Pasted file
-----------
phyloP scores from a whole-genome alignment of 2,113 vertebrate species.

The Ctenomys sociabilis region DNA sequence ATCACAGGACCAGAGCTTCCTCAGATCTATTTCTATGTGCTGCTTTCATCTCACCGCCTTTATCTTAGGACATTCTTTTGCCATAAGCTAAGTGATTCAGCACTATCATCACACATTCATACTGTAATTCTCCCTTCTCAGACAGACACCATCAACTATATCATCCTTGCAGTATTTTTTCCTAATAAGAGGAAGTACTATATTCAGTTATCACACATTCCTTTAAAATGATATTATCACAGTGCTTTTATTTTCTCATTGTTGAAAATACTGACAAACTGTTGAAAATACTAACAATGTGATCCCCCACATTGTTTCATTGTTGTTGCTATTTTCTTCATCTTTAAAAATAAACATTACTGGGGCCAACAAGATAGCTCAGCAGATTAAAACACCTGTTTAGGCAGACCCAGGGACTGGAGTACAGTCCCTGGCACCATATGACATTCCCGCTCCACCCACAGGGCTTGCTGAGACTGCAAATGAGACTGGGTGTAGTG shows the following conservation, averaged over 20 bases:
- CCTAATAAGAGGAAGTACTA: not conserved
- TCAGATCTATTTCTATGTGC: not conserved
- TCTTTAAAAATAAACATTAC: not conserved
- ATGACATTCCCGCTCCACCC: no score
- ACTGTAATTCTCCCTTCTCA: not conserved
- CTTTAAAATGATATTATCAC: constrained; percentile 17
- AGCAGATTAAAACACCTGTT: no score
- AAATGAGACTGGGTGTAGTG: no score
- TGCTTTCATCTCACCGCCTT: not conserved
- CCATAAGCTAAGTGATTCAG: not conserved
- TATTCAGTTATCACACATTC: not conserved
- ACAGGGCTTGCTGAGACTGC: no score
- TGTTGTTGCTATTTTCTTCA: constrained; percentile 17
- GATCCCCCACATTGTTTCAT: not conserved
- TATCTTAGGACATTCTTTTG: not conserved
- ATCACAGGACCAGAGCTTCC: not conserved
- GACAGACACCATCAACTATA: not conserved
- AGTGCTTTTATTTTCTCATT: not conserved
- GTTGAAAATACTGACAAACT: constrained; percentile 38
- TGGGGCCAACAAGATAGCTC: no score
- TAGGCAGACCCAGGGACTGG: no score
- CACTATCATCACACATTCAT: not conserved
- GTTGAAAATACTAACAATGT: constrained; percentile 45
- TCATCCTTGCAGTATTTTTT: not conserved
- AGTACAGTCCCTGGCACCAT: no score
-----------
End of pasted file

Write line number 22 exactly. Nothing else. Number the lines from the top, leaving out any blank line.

- TGGGGCCAACAAGATAGCTC: no score